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CRS supports Mental Health Awareness Week 2023

May 18, 2023

With this week being Mental Health Awareness Week, we have highlighted the importance of supporting mental health, spoken to some of the team about their own stories and coping mechanisms, and support CRS provides and where to seek professional support and guidance. 

What is anxiety and why is it being highlighted during Mental Health Awareness Week?

Anxiety is a normal emotion in us all, but sometimes it can get out of control and become a mental health problem. Lots of things can lead to feelings of anxiety, including exam pressures, relationships, starting a new job (or losing one) or other big life events. We can also get anxious when it comes to things to do with money and not being able to meet our basic needs, like heating our home or buying food. But anxiety can be made easier to manage. 

Mental Health Foundation - Mental Health Awareness Week 2023 graphic

Recent research by Mind found that 56% of people in England and Wales say they have recently experienced a negative mental health effect. Sadly, this isn’t surprising due to the impact of the last couple of years with the pandemic and the cost-of-living crisis, especially with 48% of people saying it has negatively impacted them.  

This is why it’s so important to highlight Mental Health Awareness Week. You’re not alone and there is help.  

Focusing on anxiety for this year’s Mental Health Awareness Week will increase people’s awareness and understanding of anxiety by providing information on the things that can help prevent it from becoming a problem.  

Our teams’ stories

We asked some of our team if they were happy to speak about their own experiences with anxiety and how they have learnt to deal with it. Talking is one of the first steps in addressing mental health issues and paves the way for how we can support each other.  

Lynette Robb - Lynette taking a selfie with her dog

Lynette Robb – Managing Consultant, Compass Associates 

How do you look after your mental health?  

I’ve had depression and anxiety for over 10 years and I’m constantly learning techniques about how to look after my mental health, both in and out of work. I’ve realised the importance of being in tune with how I’m feeling, whether this is being aware of triggers, allowing myself to prioritise my mental health or knowing when I need to ask for support.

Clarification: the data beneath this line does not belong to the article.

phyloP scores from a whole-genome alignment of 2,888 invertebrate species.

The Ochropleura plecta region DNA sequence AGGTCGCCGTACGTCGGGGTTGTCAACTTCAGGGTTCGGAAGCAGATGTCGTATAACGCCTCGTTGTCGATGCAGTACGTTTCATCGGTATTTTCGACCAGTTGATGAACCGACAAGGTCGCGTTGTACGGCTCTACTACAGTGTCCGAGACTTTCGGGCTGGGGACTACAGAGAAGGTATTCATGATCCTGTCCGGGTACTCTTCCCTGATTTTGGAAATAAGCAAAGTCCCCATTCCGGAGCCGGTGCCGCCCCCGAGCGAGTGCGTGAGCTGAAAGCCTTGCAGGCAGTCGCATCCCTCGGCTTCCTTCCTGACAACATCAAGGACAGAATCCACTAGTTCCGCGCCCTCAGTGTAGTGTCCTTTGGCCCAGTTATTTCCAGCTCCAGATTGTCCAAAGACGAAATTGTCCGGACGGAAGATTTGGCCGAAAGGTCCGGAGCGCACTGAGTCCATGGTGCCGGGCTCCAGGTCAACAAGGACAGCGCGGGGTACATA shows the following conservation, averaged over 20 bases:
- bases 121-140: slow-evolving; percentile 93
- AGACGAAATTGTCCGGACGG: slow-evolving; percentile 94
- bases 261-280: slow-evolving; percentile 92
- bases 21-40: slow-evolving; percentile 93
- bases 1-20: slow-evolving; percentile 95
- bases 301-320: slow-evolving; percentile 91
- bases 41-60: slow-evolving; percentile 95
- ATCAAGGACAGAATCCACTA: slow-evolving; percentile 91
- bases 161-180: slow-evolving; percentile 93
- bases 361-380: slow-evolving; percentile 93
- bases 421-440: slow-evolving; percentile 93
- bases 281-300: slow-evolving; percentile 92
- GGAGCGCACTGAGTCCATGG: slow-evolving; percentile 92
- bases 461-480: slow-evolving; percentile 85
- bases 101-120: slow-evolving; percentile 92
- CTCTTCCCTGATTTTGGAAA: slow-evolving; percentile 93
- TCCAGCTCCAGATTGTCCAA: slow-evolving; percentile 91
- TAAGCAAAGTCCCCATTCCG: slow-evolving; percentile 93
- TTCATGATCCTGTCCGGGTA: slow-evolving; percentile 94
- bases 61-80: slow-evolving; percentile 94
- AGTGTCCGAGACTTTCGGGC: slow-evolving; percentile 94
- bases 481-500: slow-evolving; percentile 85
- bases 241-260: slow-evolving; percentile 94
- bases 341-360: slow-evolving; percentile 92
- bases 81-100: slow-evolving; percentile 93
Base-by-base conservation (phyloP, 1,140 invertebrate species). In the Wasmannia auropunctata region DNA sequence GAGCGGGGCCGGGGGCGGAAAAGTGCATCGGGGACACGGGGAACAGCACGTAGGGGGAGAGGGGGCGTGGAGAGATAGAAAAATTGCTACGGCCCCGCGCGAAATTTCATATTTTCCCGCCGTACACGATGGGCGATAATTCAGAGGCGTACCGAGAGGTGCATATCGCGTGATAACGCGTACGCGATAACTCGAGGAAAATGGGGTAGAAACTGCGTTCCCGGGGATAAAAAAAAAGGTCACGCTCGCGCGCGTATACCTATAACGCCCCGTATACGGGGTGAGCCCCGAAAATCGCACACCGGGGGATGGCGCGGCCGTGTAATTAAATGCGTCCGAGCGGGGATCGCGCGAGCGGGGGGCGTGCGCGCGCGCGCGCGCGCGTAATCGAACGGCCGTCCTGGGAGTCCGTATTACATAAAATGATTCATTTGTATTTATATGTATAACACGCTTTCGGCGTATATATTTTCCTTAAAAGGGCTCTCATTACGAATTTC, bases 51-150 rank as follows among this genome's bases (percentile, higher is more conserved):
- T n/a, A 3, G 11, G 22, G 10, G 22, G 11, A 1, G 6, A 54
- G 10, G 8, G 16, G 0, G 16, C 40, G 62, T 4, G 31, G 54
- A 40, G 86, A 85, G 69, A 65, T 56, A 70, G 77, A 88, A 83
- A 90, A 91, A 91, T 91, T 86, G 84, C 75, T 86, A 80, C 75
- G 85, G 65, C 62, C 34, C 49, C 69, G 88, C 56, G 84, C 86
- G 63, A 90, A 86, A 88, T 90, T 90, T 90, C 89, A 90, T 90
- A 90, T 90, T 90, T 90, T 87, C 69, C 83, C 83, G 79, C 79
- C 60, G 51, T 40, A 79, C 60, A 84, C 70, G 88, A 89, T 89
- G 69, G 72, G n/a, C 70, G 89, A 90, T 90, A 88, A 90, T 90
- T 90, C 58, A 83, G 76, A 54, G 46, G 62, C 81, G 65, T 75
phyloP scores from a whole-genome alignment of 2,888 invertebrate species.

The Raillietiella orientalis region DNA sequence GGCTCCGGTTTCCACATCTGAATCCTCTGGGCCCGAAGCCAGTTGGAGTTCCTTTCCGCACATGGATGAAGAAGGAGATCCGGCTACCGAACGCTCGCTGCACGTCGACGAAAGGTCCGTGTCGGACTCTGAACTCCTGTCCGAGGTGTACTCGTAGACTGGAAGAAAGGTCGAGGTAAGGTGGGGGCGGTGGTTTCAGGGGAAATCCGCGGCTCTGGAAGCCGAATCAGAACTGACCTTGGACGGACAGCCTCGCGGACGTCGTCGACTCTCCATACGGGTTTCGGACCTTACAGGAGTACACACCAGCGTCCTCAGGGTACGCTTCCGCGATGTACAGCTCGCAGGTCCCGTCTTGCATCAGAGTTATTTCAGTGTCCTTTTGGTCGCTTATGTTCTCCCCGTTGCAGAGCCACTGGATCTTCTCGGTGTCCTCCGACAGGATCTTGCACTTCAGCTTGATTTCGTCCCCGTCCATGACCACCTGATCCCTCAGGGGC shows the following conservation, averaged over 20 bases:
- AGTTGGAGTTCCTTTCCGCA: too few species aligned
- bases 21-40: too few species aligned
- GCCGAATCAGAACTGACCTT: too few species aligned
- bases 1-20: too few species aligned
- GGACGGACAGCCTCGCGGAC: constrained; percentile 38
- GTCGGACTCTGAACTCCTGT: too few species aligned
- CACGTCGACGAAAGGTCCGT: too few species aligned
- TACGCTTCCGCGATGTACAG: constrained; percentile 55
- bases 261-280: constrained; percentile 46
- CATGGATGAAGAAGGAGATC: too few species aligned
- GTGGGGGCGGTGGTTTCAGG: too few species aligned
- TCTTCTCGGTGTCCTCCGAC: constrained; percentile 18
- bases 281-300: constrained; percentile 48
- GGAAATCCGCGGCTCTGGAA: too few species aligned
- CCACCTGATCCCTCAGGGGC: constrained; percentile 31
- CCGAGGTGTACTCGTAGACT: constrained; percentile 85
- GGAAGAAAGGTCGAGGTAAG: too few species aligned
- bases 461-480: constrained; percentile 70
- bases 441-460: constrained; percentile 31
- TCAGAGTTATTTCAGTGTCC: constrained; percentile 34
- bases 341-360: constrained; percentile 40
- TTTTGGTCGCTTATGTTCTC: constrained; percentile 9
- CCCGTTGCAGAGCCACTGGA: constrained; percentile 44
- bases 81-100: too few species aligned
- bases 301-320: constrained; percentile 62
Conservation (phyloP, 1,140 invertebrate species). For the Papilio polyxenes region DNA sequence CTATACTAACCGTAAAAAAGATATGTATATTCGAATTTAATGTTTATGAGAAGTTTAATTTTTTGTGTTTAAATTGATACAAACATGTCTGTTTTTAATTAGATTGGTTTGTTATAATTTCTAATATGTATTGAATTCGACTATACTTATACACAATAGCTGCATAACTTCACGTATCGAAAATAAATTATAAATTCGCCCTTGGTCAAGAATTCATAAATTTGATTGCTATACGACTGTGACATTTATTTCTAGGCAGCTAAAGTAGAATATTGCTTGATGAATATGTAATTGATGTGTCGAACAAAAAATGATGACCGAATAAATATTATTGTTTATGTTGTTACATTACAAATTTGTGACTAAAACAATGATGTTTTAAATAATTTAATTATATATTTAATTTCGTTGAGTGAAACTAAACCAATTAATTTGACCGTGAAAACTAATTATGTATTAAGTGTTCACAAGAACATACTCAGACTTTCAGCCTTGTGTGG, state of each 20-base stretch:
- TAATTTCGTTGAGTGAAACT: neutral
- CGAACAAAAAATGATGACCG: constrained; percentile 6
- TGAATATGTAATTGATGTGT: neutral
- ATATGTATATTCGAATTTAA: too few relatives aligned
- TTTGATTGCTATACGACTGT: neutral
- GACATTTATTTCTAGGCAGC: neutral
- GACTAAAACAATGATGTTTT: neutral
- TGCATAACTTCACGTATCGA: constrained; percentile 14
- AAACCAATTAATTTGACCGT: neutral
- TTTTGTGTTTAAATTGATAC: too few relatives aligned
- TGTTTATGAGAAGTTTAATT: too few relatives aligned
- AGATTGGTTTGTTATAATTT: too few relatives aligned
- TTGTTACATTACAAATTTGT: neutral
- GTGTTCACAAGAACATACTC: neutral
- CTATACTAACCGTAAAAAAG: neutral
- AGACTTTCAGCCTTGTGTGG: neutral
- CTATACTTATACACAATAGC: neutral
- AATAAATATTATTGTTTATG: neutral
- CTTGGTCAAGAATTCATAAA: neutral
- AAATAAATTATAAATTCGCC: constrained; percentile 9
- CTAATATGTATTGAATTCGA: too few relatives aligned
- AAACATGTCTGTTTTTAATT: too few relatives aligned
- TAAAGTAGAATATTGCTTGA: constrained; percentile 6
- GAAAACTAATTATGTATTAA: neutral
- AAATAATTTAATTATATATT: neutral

What are your anxiety support mechanisms? 

Having a good support system is so important as being able to vocalise how you’re feeling can sometimes be enough to help in that particular situation. I’ve also had Therapists and been through CBT in the past, both of which I found really useful and gave me tools that I still use today. Day-to-day I find small things like going on a dog walk, speaking to/meeting up with friends or practising some self-care helpful. 

What advice would give to support someone with anxiety?  

I’ve found that it’s a case of trying lots of different techniques, therapy and coping mechanisms, until you find what helps you, as everyone’s mental health and anxiety is unique to them. There’s nothing to be ashamed of and confiding in a friend, colleague, family member or professional can be the start of you putting your support system together.   

Ben Cotton - black and white selfie

 Ben Cotton – Managing Consultant, Compass Associates

How do you look after your mental health?

I had a consultation with someone years ago, just after my Nan passed away, and the way they explained it to me was that your stress / anxiety limits are like a stack of books.  Each book is a percentage of your stress levels; i.e. work 20%, finances 30% etc. And when it reaches the top of the books, the more the chance it has of tipping over the edge – I will always remember that explanation to me.

Breathing techniques worked for me, focusing on hobbies, training etc. In my case, I go to the gym mainly to sort my head out and to release endorphins.

What are your anxiety support mechanisms?

Keeping myself active, trying to eat the best I can when I can, cutting down on alcohol, getting more sleep and surrounding myself around good people.

What advice would give to support someone with anxiety?